UN reports show that infant mortality in Equatorial Guinea is increasing, while education enrolment has dipped since oil was discovered in 1994.

Obiang said before the polls that he expected to at least match the 97 per cent of the vote he took in the last poll in 2002, which was widely criticised for fraud.

Corruption concerns

Sunday's vote was also widely criticised for irregularities, with claims that election observers were given scant access and that foreign media were barred from covering the election.

Pro-democracy groups complained about the lack of media time given to rivals.

"In recent weeks it [the government] has stifled and harassed the country's beleaguered political opposition ... [and] imposed serious constraints on international observers," New York-based Human Rights Watch (HRW) said in a statement.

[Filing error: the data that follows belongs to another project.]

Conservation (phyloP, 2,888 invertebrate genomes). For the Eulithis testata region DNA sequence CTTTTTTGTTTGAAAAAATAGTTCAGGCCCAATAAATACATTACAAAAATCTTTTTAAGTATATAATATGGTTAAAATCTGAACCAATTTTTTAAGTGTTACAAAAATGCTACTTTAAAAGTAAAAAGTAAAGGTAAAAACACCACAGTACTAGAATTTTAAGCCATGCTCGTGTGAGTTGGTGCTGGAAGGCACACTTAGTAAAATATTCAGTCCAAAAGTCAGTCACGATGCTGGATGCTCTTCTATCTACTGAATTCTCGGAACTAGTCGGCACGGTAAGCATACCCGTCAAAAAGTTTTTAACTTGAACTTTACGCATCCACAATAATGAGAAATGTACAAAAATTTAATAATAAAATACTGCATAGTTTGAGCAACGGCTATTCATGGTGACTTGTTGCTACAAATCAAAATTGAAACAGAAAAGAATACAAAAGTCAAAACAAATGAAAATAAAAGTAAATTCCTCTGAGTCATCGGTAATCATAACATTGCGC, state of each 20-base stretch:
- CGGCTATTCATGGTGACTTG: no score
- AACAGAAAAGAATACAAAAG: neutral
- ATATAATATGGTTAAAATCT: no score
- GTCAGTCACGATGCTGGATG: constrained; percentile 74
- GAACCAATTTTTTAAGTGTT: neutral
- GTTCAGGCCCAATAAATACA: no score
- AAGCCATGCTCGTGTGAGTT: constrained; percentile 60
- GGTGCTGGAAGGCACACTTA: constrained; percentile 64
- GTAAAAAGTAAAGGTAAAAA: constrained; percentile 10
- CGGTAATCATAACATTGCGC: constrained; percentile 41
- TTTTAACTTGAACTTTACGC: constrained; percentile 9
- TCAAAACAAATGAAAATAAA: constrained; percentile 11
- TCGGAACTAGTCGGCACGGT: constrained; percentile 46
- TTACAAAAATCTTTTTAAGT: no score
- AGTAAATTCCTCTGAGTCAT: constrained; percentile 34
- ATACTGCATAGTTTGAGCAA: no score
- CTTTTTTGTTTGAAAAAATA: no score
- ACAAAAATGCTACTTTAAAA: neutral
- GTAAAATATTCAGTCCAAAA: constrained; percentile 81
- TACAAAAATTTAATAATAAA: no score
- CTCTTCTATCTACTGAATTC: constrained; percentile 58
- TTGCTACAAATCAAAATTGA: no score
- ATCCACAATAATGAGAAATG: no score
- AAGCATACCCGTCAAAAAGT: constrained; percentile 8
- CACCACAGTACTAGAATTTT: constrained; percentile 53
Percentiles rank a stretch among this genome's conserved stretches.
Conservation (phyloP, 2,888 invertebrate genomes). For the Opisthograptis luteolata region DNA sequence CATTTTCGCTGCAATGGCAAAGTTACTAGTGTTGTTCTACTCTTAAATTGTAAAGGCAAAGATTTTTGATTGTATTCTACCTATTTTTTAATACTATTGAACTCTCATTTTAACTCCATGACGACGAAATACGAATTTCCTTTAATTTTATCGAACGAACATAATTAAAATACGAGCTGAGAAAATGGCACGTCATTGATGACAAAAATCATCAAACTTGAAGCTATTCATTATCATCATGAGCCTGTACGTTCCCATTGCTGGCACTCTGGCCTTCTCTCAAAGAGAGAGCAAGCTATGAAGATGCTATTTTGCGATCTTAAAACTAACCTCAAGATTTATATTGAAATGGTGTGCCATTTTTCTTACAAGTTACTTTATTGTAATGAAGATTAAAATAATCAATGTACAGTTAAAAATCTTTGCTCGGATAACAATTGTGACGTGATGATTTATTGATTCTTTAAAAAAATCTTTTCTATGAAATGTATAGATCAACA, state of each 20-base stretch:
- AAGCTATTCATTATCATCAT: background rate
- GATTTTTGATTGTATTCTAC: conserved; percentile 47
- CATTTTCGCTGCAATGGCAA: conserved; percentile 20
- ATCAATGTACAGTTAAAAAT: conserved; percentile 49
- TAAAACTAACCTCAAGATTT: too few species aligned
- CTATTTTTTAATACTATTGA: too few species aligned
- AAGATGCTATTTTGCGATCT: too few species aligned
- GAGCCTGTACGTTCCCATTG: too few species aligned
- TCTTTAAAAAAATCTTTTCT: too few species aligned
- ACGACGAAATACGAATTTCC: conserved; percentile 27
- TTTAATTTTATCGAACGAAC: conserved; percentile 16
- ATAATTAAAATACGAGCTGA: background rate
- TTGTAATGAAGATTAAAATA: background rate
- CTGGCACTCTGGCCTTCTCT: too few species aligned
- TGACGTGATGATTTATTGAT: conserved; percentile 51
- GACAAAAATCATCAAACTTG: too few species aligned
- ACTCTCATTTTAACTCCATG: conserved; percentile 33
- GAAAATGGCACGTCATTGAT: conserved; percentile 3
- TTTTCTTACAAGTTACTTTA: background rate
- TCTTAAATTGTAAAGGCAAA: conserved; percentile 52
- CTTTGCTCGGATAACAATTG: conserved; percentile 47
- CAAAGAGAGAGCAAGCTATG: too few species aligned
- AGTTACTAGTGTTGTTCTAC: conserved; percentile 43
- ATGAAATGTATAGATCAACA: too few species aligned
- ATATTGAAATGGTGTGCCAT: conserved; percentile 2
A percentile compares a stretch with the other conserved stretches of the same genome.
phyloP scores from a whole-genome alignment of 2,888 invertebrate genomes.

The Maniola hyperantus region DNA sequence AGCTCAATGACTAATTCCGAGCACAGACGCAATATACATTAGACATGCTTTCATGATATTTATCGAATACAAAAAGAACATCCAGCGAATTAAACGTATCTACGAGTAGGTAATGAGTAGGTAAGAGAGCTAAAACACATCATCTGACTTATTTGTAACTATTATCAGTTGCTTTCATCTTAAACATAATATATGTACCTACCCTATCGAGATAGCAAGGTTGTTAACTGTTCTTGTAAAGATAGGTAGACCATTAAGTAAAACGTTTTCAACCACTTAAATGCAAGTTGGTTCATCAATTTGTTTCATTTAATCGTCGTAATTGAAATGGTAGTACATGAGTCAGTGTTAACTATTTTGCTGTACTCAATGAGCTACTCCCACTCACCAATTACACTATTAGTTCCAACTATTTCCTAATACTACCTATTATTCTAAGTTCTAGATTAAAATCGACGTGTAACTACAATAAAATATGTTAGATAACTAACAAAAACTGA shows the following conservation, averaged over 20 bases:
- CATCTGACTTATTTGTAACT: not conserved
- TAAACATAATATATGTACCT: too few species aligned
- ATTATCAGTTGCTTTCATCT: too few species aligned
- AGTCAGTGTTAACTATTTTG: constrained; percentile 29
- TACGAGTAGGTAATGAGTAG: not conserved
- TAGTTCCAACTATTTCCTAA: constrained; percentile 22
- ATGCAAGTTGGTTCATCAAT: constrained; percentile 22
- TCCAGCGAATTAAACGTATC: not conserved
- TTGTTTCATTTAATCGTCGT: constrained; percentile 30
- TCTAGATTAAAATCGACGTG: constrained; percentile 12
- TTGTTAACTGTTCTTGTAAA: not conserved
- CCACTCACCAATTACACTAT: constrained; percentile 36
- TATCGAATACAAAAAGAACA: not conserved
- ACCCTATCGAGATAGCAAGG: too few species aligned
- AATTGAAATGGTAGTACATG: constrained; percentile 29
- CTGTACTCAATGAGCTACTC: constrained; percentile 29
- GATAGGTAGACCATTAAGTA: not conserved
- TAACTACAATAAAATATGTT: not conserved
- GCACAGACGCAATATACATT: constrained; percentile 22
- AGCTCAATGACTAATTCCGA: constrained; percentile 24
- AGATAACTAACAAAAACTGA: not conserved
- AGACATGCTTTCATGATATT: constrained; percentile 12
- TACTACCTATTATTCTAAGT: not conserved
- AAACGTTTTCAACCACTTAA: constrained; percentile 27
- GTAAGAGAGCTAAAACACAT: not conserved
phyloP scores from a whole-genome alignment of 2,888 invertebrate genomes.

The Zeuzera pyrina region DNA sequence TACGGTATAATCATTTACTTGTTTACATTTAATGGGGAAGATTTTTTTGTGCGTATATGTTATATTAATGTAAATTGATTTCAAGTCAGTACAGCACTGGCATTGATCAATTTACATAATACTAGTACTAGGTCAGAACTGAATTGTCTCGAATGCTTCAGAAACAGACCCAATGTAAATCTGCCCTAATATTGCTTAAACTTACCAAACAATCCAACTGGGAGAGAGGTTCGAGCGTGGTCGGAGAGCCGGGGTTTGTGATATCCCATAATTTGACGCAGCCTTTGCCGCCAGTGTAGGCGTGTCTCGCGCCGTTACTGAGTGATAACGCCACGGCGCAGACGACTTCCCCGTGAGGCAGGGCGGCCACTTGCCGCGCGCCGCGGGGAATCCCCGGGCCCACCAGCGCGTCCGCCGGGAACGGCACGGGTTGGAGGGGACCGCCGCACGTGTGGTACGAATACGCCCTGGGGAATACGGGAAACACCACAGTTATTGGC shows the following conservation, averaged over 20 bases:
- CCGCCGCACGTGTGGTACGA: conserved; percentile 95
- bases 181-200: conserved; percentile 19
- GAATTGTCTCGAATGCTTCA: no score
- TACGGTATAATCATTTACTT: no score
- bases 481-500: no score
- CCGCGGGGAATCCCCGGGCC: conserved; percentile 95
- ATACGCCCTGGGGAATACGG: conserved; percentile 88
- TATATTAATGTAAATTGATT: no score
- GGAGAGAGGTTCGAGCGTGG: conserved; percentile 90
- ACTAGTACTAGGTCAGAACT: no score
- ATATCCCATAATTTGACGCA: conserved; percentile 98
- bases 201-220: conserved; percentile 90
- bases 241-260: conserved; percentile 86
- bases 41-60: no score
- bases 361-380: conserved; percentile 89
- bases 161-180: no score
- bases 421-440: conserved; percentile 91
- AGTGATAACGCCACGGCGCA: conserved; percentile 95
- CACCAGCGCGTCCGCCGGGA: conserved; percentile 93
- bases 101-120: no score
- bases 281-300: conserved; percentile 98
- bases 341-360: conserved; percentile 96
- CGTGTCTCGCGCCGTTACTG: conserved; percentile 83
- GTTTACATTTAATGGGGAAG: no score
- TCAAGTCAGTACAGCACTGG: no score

Critics have accused Obiang, who has ruled Equatorial Guinea since 1979, of attacking and harassing opposition politicians, and having the election organised by his own ministers.

'Isolated and disappointed'

Western governments have also been accused of ignoring widespread rights abuses and repression, in favour of dealing with the West African nation which has large oil and gas reserves.

"We feel isolated and disappointed because we are doing what little we can while those who have interests in this country should be putting pressure on this regime," Wenceslao Mansogo Alo, a human rights representative of the main opposition Convergence for Social Democracy, said before the vote.

"Countries like the United States and the European Union have the power to intervene with this dictatorship."

Equatorial Guinea is the third largest producer of oil in sub-Saharan Africa, aiding the country's annual per capita income rise to $31,000, the highest in the region.

However, more than 60 per cent of its about 600,000 citizens still live on less than $1 per day.